Researchers then found seven other cases of the infection stemming from the CRE bacteria, which is fatal in as many as half of those whose bloodstreams are exposed to it.

The bacteria exists naturally in many people’s intestines and will not affect them, but once it enters the bloodstream it can be deadly.

"We do do surveillance on a regular, routine basis for CRE, and we've actually done additional investigation over the past few years," Rubin said.

But the bacteria did not turn up when the first patient was admitted, the one who may have been a "carrier."

While researching any possible exposure, the hospital implemented new and stricter requirements for sterilizing the scopes.

Checking records to find out which endoscopies were performed on which patients with the two contaminated devices took time, said doctors.

They also didn't want to alarm all patients who'd had endoscopies if they weren't exposed to the same contaminated instruments.

Ultimately, they discovered 179 patients total who may have been exposed during procedures between October 2014 and Jan. 28.

Doctors are continuing to reach out to patients who may have been affected. Rubin said they have called and emailed patients out of an “abundance of caution.”

"What we're doing now is trying to identify any patients that have 'carrier state,'" Rubin said.

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<![CDATA[FDA Warning: Traces of Peanuts Found in Cumin]]> Thu, 19 Feb 2015 11:52:15 -0500 http://media.nbcchicago.com/images/213*120/cumin-86069470.jpg

Hundreds of products are being pulled from store shelves after traces of peanut were found in cumin spice — a life-threatening danger to some people with peanut allergies.

The recall has been ongoing since December, as more retailers identify products that contain the cumin. The Food and Drug Administration is now warning all people with peanut allergies to avoid cumin and products that contain cumin.

While such large allergy-related recalls are rare, undeclared allergens like peanuts are the leading cause of food recalls in the United States. That can be very unsettling to people who are keeping a close watch on what they or their children eat, since food allergies can be a matter of life or death.

"You might do all of the things you are supposed to do and read the label, but there could still be undeclared allergens," says Dr. Michael Pistiner, a Boston-based pediatric allergist. "It's challenging to know that and still feel comfortable."

Pistiner says he sees the recalls as low-risk, since often the amount of the undeclared allergen is very small. "But the highest risk is to our comfort," he says.

According to the group Food Allergy Research and Education, or FARE, 15 million Americans have food allergies, including 1 in 13 children. Eight foods account for more than 90 percent of the allergies — peanuts, tree nuts, milk, eggs, wheat, soy, fish and shellfish.

Since 2006, those allergens are required by law to be listed on food packages if they are ingredients. The law is less clear when it comes to cross- contamination, however — companies aren't required to list on the label if peanuts or another allergen are processed in the same facility or on the same equipment.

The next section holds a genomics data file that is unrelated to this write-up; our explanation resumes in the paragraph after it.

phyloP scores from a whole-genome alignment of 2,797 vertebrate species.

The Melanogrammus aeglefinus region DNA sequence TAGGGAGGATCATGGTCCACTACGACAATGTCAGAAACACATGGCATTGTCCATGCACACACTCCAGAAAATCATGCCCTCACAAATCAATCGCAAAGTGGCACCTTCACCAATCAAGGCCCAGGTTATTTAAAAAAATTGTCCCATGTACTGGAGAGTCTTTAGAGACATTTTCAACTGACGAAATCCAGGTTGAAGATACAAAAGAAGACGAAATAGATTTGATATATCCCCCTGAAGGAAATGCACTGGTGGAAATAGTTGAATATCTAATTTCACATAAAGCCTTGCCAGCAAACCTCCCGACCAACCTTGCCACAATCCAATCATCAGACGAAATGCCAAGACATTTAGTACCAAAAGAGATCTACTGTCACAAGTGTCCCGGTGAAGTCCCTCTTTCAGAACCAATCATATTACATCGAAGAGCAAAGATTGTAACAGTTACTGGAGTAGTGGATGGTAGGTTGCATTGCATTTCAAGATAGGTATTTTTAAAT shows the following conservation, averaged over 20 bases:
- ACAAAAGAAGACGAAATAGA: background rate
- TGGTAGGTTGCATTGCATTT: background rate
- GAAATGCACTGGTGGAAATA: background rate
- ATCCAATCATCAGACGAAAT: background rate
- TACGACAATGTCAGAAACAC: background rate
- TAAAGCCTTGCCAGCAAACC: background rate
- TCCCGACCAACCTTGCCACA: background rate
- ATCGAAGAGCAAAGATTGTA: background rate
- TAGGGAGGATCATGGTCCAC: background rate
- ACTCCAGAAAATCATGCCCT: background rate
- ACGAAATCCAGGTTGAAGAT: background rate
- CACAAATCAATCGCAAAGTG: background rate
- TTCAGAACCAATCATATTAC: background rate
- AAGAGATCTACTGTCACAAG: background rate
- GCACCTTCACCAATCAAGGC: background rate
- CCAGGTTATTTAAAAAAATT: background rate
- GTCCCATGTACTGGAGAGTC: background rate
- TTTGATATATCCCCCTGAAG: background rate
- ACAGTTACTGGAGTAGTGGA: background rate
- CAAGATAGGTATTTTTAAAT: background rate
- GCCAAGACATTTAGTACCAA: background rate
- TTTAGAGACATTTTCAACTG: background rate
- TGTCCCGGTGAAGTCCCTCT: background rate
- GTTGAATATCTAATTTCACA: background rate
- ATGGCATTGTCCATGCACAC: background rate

Little is known about how many people may have reactions to allergens that accidentally make their way into food. Those reactions are hard to track — much harder than a pathogen like salmonella, for instance, which can be identified in a person's stool and traced directly to the same strains in a food manufacturing facility or on a farm.

The FDA said it had 428 reports of "adverse events" related to undeclared allergens between January 2012 and December 2014, including reports of three deaths. The agency would not release any detailed information on those reports, which are made by consumers and can't always be confirmed by the agency.

The agency said it has had at least seven reports from consumers related to the cumin recall. Hundreds of products have been recalled since December, from spice mixes to black beans to meats with marinades that include cumin. The spice is often used in Tex-Mex and Indian dishes. The FDA declined to provide any further details on how it happened or what company added peanuts or peanut residue to its cumin spice.

The FDA said packaged foods may not have enough of the affected cumin to trigger a reaction — but those who are sensitive should be careful just in case. Some products may not actually list cumin, but list "spices" instead.

Multiple recalls have spanned a two-month period. The first was on Dec. 26, when Texas-based Adams Foods recalled several of its cumin spices. On Feb. 9, the retailer Whole Foods recalled more than 100 products that potentially contained the cumin. Last Friday, Goya Foods recalled some brands of its black beans and black bean soup. Several other foods have been pulled off store shelves as well.

FARE, the allergy group, routinely notifies its members of what recalls are out there so they can keep track. And the group is pushing the FDA to ensure that allergens are treated as importantly as pathogens like salmonella and E. coli when the agency issues final food safety rules later this year.

"Requiring food processors and manufacturers to identify potential allergen hazards and develop plans to avoid those hazards is critical," the group told the FDA in comments on the rule.



Photo Credit: Getty Images]]>